« AnteriorContinuar »
Wait, only wait, not idly, nor with pain;—
With sadness if thou wilt,—but only wait
A little longer; and thy rest shall come.
0 look! so small the years that lie between
The pain thou bearest and the end of pain,—
Thou dost not heed them. Yes,—I know that thou
Wilt often lose the prospect, and be lost
'Mid barren rocks that only echo back
The voice of thy despair. Also, I know
That thou wilt stray, not caring for the path.
Full well I know thou wilt have shame and pain
And a great weariness. But only wait
A little longer;—for He is so good
That loveth thee—so tender in His love,
He will not let thee feel one useless pain,
But He will lead thee gently on, until
Strange light shall flood thine eyes, and thou shalt hear
The first sweet strains of other notes than ours.
So till He wholly take thee to thy rest,
Then wait, not idly, nor with pain,—but wait
Only a little longer—patiently. J. H. N.
• THE GENESIS OF MAN:
A PARAPHRASE AND A COMMENT.
The devolopment of the soul, from a condition of vacuity and emptiness up to the beginning of a celestial state, was the first part of the Genesis of man. It comprised six great completed stages, or general states, and terminated in the attainment of the seventh, the Sabbath. The allegorical description of the process is given in Genesis i., and the first three verses of chap. ii., which ought to have been added to the first chapter. The rest of chap. ii., down to verse 17, relates, in allegory, the further development of the souls of man in the celestial state. The attainment of the sabbatic state does not imply the cessation of all progress: it does imply the cessation of all conflict. The "rest" is not inaction; but action in which there is perfect peace, because there is perfect order. The attainment of "rest" enabled the souls of men more freely and more fully to receive the Divine influx of love and wisdom. All resistance ceased. But the fuller, and the orderly, reception of inflowing life from the Lord would, of necessity, render man's powers more active, and the development of man's soul more rapid, and more truly complete. The plane of his reception of the Divine gifts would remain unchanged, because his state would then have attained the condition of true order; but, on that plane, his progress in love, wisdom, and ability would, and must, for ever go on increasing; unless, as was the case, checked by a fall, and altogether prevented by a continued declension in state.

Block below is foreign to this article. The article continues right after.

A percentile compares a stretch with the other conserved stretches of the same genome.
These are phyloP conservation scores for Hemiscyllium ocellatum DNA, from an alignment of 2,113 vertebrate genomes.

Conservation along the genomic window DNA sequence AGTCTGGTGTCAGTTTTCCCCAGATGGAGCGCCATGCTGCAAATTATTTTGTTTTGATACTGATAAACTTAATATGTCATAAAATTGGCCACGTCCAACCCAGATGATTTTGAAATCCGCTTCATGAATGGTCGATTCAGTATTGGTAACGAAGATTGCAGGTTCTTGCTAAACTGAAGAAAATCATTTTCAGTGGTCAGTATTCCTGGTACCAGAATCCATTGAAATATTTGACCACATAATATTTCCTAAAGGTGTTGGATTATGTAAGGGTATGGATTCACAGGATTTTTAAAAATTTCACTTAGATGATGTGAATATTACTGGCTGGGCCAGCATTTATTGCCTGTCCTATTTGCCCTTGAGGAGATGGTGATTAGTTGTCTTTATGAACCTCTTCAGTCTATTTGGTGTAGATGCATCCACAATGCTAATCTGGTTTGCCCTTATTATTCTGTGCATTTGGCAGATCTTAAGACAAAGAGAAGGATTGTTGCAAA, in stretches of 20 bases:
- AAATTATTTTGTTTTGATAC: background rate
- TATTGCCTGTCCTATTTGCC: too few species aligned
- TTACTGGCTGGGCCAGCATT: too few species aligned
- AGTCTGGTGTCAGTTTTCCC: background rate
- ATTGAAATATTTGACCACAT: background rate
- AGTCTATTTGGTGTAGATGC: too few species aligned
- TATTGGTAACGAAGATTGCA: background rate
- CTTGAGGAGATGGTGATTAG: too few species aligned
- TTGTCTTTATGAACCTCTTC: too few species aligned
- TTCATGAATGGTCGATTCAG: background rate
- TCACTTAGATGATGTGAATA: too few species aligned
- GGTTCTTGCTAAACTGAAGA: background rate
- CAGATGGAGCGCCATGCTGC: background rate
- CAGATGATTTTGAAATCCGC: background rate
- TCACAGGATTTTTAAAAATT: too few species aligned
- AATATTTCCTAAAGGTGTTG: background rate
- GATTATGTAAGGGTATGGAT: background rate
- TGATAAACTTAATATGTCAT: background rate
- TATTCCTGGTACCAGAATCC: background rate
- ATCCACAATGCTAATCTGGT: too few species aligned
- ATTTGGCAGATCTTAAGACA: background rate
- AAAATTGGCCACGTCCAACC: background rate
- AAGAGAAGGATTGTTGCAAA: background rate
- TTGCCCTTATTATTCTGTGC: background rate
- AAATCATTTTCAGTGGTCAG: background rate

The difference between a spiritual and a celestial man may be profitably marked.
There are three states in which men may exist—a merely natural (or spiritually dead) state; a spiritual state, and a celestial state. The merely natural man acknowledges nothing to be good or true but what belongs to this world, and this he loves and believes in. All his ends and purposes have regard to worldly and corporeal things. Nature is his God; pleasure and the satisfactions of his worldly desires are his good. He is purely selfish in all that he does. The restraints which act upon him are merely external, corporeal, or societary, and they act upon him solely from the fear of loss, or the hope of gain.
The spiritual man perceives and acknowledges spiritual and celestial truth and good; but from a principle of faith, from which, and because of which, he acts. He seeks to know the will of God, in whom he believes, in order that he may do it. He knows God and therefore loves Him. He desires to understand the nature and the laws of eternal life that so he may realize its blessings. The doing of what he sees to be true and right he delights in. In temptation combats he is victorious by means of his knowledge and love of the truth. The restraints which act upon him are the dictates of his conscience, and these he obeys from the love of man, and from the desire of doing what he sees to be right.